Most African tribes use a form of assegai, a light throwing-spear used in both hunting and war, typically around 6-feet long with a 6-inch steel head. Some of the most aggressive Bantu tribes of southern Africa have developed a shorter version of the throwing-spear, and one group – the Zulus – have developed a version specifically designed for stabbing at close-quarters. This is the iklwa, which has a 2-foot wooden shaft and a broad 1-foot steel blade.
Though Zulus still use throwing-spears, all warriors are required to carry the iklwa. Their standard tactic is to close to hand-to-hand killing range and then use a combination of punching with cow-hide shield, clubbing with wooden knobkerrie, and stabbing with iklwa to overpower the enemy. Zulu formations are highly mobile and trained to manoeuvre. They usually aim to fix the enemy with a frontal demonstration by the ‘chest’ of their army, while their left and right ‘horns’ envelop the flanks, and their ‘loins’ stand behind the chest as a general reserve. The aim is always to get in close as quickly as possible.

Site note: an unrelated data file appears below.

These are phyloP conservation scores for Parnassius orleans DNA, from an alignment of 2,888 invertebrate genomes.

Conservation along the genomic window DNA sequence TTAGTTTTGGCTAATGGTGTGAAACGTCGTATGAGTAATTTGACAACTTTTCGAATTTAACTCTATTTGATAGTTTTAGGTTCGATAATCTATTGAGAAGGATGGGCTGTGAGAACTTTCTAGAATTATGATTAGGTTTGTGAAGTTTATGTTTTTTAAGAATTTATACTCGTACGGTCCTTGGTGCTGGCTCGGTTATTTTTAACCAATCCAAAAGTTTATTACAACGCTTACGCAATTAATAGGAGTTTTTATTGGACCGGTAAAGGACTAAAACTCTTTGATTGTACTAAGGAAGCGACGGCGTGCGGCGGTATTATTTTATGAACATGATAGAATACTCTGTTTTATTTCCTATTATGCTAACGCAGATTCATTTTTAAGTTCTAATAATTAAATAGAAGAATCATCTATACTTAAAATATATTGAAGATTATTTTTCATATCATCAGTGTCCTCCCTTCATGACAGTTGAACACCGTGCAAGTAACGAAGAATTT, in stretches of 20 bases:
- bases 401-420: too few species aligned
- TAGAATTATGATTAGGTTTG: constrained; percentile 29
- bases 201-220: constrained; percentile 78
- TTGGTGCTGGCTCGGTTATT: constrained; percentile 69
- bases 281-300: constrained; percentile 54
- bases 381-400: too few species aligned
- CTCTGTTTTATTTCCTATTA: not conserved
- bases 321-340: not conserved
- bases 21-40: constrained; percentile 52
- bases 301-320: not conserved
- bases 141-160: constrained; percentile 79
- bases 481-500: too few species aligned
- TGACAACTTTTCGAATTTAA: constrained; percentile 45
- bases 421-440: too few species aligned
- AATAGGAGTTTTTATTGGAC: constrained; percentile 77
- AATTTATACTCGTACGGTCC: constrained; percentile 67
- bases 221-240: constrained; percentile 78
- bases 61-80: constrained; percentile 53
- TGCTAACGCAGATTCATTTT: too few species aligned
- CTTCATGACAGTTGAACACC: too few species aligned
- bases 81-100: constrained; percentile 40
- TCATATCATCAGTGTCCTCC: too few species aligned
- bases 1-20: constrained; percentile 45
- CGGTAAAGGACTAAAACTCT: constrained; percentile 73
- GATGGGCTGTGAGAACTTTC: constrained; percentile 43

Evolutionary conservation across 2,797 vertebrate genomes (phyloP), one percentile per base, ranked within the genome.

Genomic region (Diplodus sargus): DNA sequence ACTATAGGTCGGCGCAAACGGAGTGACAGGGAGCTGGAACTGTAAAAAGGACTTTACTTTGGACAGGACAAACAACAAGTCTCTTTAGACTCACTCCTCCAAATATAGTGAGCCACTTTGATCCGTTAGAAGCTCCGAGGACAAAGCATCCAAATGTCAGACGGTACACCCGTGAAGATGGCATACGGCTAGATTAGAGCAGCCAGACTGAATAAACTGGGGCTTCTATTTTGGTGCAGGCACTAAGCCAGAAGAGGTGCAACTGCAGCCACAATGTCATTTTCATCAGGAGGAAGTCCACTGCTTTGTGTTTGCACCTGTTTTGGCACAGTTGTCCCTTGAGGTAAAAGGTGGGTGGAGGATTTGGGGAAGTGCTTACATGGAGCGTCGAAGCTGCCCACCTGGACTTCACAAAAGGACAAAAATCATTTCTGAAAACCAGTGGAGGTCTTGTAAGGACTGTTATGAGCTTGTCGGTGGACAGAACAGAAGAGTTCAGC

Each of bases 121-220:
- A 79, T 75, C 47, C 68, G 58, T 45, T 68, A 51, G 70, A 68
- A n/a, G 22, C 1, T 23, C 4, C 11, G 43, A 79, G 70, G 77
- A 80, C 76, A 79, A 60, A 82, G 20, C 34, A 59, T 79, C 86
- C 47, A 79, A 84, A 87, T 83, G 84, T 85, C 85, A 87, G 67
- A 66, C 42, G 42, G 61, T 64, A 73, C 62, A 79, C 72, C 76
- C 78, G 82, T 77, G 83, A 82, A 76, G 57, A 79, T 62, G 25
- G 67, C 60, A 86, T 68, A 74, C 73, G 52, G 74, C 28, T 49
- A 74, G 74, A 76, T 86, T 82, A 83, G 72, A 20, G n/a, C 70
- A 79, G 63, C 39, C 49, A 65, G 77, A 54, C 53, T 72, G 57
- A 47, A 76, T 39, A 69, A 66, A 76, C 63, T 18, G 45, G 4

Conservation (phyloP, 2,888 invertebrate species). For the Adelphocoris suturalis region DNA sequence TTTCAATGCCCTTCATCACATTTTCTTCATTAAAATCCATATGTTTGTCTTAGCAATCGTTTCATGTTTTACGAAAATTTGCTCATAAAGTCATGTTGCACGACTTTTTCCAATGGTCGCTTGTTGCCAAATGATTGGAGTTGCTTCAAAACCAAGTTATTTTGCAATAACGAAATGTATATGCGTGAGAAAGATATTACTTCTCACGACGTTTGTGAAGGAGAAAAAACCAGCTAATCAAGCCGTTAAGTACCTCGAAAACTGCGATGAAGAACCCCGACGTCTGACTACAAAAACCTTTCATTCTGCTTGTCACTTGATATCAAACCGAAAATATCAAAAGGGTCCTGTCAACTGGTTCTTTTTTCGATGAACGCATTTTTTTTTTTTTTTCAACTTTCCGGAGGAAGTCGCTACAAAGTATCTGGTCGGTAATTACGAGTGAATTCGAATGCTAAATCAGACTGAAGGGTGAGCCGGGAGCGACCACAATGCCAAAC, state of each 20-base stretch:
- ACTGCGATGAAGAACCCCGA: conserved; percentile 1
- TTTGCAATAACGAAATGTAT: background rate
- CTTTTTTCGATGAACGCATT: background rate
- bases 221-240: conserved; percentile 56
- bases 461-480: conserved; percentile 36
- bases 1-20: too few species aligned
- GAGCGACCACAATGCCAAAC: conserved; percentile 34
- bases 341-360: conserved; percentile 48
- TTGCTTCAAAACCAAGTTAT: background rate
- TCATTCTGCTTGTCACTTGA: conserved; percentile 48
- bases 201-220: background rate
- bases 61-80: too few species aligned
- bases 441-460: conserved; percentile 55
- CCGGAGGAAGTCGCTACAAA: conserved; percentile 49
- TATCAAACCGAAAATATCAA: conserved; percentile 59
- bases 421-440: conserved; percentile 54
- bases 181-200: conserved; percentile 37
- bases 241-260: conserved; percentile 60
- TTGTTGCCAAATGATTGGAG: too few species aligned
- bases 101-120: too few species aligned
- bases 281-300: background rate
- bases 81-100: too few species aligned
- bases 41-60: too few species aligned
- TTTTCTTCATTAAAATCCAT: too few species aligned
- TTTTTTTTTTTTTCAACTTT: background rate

The iklwa is designed to be used in an upward, underarm thrust. In close-quarters combat, the Zulu warrior crouches somewhat, using his long shield to cover head and upper body against blows from both above and in front, while he seeks an opening in his opponent’s defences. This is readily found: he needs only a narrow gap through which to lunge at his opponent’s loins and lower torso, gouging at his vitals to inflict a crippling and probably fatal wound.
The best defence against the iklwa is to keep Zulu impis (regiments) at a distance with concentrated fire. If this fails, and the impi closes to contact, the longer reach of the rifle with fixed bayonet is the best hope.
The greatest danger arises if a formation loses cohesion, either because taken in flank or rear, or because penetrated in frontal attack. Once iklwa-armed warriors are able to fight it out, man to man, against a broken line, a massacre is probable; if the line breaks and runs, a massacre is certain.